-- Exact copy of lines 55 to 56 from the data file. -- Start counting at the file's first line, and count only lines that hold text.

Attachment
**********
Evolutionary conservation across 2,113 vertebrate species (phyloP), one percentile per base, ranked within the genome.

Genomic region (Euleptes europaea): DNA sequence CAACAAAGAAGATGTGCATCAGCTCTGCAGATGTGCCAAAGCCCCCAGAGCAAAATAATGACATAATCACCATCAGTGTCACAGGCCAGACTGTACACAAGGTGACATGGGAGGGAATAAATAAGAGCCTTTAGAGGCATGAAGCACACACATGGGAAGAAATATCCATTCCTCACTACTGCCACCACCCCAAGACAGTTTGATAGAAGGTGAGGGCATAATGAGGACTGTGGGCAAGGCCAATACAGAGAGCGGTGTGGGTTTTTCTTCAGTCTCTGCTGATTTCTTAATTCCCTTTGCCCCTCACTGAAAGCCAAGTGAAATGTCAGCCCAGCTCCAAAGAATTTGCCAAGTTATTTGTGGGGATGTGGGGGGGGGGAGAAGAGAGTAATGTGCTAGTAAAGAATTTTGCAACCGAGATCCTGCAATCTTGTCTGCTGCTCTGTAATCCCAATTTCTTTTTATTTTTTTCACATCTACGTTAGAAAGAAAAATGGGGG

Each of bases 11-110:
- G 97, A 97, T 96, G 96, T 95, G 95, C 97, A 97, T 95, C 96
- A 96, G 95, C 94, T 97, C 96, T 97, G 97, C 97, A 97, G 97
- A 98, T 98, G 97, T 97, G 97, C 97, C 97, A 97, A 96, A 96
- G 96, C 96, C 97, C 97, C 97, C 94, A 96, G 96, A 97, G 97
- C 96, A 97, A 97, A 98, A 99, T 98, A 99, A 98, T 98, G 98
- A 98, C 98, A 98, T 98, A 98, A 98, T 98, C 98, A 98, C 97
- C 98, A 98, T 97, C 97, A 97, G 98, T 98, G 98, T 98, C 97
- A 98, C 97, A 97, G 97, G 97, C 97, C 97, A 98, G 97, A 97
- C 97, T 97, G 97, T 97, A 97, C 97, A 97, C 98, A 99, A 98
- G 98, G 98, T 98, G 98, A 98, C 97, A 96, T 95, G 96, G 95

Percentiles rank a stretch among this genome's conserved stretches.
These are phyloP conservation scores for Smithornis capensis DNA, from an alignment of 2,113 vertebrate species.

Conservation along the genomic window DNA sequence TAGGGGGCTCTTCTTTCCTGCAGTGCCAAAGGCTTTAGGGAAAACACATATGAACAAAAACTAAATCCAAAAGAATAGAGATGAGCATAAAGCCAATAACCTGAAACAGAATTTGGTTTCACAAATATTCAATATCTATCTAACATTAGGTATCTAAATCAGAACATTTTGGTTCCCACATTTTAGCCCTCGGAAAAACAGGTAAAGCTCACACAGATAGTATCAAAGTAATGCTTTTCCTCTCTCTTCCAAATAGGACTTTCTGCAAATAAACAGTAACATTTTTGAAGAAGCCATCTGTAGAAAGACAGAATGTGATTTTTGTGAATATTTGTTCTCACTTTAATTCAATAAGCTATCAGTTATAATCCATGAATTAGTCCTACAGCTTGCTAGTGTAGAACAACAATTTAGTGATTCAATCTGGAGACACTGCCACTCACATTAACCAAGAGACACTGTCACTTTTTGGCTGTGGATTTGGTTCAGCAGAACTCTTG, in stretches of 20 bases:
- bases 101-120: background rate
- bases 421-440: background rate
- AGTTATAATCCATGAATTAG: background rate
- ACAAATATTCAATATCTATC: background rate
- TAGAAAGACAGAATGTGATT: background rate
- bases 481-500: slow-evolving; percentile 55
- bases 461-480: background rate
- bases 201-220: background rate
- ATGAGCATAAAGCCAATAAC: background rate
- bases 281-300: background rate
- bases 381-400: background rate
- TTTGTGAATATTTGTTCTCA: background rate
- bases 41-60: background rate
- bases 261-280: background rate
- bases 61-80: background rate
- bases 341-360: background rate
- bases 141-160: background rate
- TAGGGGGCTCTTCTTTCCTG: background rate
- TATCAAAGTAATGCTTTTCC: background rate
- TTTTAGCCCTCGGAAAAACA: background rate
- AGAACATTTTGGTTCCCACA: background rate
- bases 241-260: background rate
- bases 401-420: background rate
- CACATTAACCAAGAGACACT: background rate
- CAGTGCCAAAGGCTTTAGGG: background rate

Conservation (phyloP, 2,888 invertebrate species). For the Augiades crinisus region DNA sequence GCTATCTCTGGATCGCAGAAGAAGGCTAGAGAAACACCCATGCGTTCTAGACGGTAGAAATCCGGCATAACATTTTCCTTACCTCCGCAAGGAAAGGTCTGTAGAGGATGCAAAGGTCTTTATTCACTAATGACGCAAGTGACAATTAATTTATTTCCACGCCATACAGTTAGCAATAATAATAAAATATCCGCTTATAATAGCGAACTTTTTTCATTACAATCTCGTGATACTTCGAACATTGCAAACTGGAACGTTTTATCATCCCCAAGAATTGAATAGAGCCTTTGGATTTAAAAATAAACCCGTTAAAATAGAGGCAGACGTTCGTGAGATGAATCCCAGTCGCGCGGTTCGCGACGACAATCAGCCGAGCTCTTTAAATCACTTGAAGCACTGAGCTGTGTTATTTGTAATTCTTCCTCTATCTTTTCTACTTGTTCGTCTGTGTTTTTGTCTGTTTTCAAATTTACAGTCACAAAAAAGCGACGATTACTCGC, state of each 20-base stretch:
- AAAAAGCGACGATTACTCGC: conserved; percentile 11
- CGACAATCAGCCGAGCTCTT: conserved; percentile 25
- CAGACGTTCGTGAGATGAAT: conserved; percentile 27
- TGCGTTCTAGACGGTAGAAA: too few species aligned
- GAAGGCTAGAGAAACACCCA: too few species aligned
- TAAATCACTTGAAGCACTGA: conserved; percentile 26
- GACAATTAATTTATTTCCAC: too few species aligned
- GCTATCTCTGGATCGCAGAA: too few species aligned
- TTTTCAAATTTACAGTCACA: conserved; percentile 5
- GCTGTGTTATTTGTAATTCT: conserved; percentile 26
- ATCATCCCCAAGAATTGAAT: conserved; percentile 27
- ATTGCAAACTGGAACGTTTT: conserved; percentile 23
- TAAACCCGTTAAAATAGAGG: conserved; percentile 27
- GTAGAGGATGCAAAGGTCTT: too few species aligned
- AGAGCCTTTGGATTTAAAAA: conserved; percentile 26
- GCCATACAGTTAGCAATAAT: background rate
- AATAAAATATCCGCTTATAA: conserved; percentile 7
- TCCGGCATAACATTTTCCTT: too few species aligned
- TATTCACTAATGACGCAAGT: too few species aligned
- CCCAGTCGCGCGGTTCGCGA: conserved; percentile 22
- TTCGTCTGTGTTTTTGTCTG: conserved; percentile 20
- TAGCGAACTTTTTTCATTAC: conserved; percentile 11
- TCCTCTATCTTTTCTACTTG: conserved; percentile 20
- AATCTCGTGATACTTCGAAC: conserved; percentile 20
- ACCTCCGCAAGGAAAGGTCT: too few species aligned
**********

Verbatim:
- TAAACCCGTTAAAATAGAGG: conserved; percentile 27
- GTAGAGGATGCAAAGGTCTT: too few species aligned